Commentary: The East Slams the West’s Climate ‘Colonialism’

Narendra Modi

Indian Prime Minister Narendra Modi’s recent explosive comments about Western elites and their notions about climate policy are not surprising to anyone who has been closely observing the opposition of India and China to western pressure for policies contrary to the two countries’ economic objectives.

“The colonial mindset hasn’t gone,” Modi said at a Constitution Day event. “We are seeing from developed nations that the path that made them developed is being closed for developing nations . . . If we talk about absolute cumulative [carbon] emissions, rich nations have emitted 15 times more from 1850 till now . . . The per capita emission is also 11 times more in the U.S. and the EU.”

Senior ministers in the past have called out the colonial nature of climate politics. This is the first time, however, that Modi has publicly recalled in this context the colonialism of the 18th and 19th centuries, when Western countries denied basic rights and autonomy to India and other colonies.

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Commentary: Descendants of Enslaved People Are Owed Compensation, Kendi Argues

Recently, Ibram X. Kendi was chosen as a recipient for the 2021 MacArthur Genius Fellowship. This event has been met with resounding applause on the Left as it is presumed to be both a well-justified instance of reparative justice and a logical continuation of the 1960s Civil Rights movement. In truth, this event constitutes neither of these things.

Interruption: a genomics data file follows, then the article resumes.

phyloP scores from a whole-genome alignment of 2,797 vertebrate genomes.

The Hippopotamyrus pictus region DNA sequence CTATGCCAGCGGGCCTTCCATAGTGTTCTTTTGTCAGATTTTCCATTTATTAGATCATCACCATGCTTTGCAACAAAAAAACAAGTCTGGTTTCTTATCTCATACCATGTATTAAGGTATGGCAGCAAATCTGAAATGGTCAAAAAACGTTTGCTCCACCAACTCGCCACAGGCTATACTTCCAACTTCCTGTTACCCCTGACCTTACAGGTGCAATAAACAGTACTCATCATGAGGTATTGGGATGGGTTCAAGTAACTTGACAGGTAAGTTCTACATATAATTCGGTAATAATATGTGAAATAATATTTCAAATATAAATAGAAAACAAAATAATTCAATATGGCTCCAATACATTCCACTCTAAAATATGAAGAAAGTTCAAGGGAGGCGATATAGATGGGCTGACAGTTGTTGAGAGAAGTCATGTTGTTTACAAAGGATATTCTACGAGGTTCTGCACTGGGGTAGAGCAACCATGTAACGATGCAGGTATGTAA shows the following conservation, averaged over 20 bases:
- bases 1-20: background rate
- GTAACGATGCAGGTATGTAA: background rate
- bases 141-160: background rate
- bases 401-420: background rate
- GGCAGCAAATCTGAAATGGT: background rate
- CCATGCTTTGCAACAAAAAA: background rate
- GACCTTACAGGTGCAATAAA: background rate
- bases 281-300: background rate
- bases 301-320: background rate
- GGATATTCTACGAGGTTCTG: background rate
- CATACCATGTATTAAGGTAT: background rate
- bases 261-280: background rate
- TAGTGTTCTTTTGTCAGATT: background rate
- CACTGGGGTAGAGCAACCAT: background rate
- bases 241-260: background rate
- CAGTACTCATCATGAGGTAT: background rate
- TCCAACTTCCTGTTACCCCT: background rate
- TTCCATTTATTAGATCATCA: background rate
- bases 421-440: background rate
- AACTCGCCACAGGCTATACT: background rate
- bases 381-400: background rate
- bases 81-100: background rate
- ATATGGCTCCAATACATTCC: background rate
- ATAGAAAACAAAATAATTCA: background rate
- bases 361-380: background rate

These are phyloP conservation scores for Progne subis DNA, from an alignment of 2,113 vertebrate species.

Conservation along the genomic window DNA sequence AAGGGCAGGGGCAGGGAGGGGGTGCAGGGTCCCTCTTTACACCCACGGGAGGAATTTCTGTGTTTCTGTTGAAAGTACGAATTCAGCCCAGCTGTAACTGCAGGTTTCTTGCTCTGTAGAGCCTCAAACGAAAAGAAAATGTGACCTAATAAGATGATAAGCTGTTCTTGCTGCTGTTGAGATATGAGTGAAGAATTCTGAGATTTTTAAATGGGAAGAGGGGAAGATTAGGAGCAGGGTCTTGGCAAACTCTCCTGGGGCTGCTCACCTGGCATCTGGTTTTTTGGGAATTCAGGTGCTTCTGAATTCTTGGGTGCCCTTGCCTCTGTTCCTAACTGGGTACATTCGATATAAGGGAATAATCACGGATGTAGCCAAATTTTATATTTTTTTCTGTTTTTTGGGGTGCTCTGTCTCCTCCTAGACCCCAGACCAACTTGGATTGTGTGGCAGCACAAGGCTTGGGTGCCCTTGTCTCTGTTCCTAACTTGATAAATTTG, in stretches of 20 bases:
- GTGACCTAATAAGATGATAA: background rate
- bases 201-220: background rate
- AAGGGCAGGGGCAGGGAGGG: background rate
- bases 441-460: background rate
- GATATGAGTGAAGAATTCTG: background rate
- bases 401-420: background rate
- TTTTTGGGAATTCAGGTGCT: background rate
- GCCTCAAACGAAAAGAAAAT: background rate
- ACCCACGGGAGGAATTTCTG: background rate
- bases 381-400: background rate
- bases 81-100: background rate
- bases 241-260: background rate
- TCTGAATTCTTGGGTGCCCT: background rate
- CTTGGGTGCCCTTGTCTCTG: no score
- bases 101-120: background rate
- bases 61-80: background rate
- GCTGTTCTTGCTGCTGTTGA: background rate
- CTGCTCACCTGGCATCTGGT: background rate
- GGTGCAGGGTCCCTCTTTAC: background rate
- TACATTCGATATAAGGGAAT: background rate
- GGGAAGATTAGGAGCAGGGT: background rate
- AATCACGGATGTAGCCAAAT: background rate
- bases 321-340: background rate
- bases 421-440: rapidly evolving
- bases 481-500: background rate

In recent years, we have seen increasing instances of anti-white rhetoric within America, exemplified in the rise of critical race theory, Black Lives Matter, and the writings of folks like Kendi.

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Commentary: Canceling Columbus at American Universities

For years, Campus Reform has covered the trend of colleges across the country replacing Columbus Day with “Indigenous People’s Day.” Fueled by concerns of honoring “colonialism” and “genocide,” universities are opting for scrapping remembrance of the explorer all together.

University of Michigan History and American Culture Professor Gregory Dowd is one of many academics who assert that the country as a whole needs to end Columbus Day recognition completely in favor of Indigenous People’s Day. His view was promoted by the university ahead of the holiday this year.

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